By the same authors

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rDock: A Fast, Versatile and Open Source Program for Docking Ligands to Proteins and Nucleic Acids

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Published copy (DOI)

Author(s)

  • Sergio Ruiz-Carmona
  • Daniel Alvarez-Garcia
  • Nicolas Foloppe
  • A. Beatriz Garmendia-Doval
  • Szilveszter Juhos
  • Peter Schmidtke
  • Xavier Barril
  • Roderick E. Hubbard
  • S. David Morley

Department/unit(s)

Publication details

JournalPLoS Computational Biology
DatePublished - 10 Apr 2014
Issue number4
Volume10
Original languageEnglish

Abstract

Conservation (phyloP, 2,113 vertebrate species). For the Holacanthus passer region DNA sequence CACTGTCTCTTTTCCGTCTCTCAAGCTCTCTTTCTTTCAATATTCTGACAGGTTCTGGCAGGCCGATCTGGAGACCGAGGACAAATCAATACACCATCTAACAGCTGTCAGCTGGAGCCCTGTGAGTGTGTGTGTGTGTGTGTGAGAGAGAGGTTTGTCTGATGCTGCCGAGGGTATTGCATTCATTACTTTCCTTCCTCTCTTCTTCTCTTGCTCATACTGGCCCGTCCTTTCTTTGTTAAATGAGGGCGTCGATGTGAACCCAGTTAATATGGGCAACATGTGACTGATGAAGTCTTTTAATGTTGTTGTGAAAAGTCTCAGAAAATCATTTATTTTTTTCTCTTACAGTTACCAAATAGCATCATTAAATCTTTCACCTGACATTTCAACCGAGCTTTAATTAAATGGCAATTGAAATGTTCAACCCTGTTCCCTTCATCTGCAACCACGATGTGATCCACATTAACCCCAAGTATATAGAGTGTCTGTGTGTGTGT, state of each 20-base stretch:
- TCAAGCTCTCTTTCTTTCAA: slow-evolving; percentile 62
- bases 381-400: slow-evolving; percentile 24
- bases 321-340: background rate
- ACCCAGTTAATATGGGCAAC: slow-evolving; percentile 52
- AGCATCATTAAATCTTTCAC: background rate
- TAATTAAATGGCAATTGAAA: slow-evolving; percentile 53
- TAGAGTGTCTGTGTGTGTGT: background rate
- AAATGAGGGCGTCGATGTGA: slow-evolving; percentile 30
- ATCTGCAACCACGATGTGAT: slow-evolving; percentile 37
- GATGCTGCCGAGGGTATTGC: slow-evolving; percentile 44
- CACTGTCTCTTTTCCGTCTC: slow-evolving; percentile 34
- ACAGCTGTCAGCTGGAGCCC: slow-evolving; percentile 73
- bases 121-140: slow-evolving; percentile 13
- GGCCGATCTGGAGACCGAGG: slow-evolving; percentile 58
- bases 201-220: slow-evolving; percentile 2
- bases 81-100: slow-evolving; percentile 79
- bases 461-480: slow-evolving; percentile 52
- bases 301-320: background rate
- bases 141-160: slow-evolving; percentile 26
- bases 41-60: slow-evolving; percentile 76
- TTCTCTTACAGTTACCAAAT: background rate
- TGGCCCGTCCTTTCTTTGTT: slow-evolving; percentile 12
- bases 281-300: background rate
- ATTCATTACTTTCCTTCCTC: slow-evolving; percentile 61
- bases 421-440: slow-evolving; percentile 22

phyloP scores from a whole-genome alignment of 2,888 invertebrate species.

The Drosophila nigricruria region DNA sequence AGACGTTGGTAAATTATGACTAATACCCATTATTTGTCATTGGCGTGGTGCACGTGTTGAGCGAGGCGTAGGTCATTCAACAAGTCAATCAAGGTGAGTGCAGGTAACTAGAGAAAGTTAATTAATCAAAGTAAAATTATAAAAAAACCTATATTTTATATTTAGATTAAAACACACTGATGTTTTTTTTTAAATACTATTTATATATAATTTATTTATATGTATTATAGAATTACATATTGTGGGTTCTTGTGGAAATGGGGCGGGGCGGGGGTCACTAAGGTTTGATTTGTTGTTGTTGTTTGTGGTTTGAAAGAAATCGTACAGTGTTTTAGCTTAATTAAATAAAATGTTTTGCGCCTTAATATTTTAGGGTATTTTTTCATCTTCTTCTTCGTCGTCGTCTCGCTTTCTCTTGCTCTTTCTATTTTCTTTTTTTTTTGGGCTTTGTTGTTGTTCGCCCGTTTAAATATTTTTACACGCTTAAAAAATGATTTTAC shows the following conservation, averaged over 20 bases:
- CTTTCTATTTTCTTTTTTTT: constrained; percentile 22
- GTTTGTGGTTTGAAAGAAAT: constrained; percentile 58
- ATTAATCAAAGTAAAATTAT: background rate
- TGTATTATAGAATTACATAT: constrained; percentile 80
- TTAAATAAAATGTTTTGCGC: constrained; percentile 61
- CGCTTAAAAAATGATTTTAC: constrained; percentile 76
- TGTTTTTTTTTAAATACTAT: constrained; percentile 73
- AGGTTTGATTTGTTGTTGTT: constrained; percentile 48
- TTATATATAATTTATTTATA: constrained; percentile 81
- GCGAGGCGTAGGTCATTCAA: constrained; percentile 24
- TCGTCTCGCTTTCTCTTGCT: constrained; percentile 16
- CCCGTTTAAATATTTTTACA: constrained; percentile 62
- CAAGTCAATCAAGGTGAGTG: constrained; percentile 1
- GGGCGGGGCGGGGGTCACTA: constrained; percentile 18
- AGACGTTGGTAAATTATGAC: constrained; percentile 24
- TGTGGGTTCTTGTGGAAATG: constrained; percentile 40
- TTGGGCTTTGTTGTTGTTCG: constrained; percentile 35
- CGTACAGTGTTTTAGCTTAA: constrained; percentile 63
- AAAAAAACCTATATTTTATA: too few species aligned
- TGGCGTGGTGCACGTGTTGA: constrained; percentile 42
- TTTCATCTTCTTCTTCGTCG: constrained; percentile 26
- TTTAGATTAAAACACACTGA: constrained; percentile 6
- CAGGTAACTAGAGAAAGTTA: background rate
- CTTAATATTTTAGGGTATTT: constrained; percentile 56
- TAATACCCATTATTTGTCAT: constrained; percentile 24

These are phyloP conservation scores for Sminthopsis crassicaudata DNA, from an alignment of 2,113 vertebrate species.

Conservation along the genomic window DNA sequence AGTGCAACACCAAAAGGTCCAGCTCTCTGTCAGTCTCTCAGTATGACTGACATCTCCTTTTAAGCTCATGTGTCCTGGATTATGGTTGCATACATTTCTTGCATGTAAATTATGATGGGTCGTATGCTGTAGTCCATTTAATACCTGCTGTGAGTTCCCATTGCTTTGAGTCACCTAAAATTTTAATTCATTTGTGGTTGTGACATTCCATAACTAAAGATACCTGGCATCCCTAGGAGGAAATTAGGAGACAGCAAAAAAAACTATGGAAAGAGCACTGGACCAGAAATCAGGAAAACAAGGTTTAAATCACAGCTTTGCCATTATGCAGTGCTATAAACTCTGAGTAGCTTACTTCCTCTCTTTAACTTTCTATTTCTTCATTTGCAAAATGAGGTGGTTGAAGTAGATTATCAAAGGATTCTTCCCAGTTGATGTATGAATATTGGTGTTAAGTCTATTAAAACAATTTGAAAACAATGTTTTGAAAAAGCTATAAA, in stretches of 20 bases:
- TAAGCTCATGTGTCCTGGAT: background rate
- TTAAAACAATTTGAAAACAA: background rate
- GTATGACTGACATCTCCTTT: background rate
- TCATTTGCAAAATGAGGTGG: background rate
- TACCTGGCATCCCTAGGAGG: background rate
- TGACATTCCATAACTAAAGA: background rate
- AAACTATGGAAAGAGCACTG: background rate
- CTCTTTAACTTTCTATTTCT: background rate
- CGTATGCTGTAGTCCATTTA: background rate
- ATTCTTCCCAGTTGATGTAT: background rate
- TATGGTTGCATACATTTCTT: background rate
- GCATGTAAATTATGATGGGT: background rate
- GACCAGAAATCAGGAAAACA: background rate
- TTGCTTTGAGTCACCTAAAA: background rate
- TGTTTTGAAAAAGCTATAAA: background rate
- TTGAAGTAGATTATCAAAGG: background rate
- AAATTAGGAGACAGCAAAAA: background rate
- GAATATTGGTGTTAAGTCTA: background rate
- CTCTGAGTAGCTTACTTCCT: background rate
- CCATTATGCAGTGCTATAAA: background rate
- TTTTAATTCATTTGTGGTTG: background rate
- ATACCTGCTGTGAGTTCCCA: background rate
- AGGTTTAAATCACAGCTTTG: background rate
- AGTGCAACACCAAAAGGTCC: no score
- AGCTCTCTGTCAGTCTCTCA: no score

Identification of chemical compounds with specific biological activities is an important step in both chemical biology and drug discovery. When the structure of the intended target is available, one approach is to use molecular docking programs to assess the chemical complementarity of small molecules with the target; such calculations provide a qualitative measure of affinity that can be used in virtual screening (VS) to rank order a list of compounds according to their potential to be active. rDock is a molecular docking program developed at Vernalis for high-throughput VS (HTVS) applications. Evolved from RiboDock, the program can be used against proteins and nucleic acids, is designed to be computationally very efficient and allows the user to incorporate additional constraints and information as a bias to guide docking. This article provides an overview of the program structure and features and compares rDock to two reference programs, AutoDock Vina (open source) and Schrödinger's Glide (commercial). In terms of computational speed for VS, rDock is faster than Vina and comparable to Glide. For binding mode prediction, rDock and Vina are superior to Glide. The VS performance of rDock is significantly better than Vina, but inferior to Glide for most systems unless pharmacophore constraints are used; in that case rDock and Glide are of equal performance. The program is released under the Lesser General Public License and is freely available for download, together with the manuals, example files and the complete test sets, at http://www.w3.org/1999/xlink.

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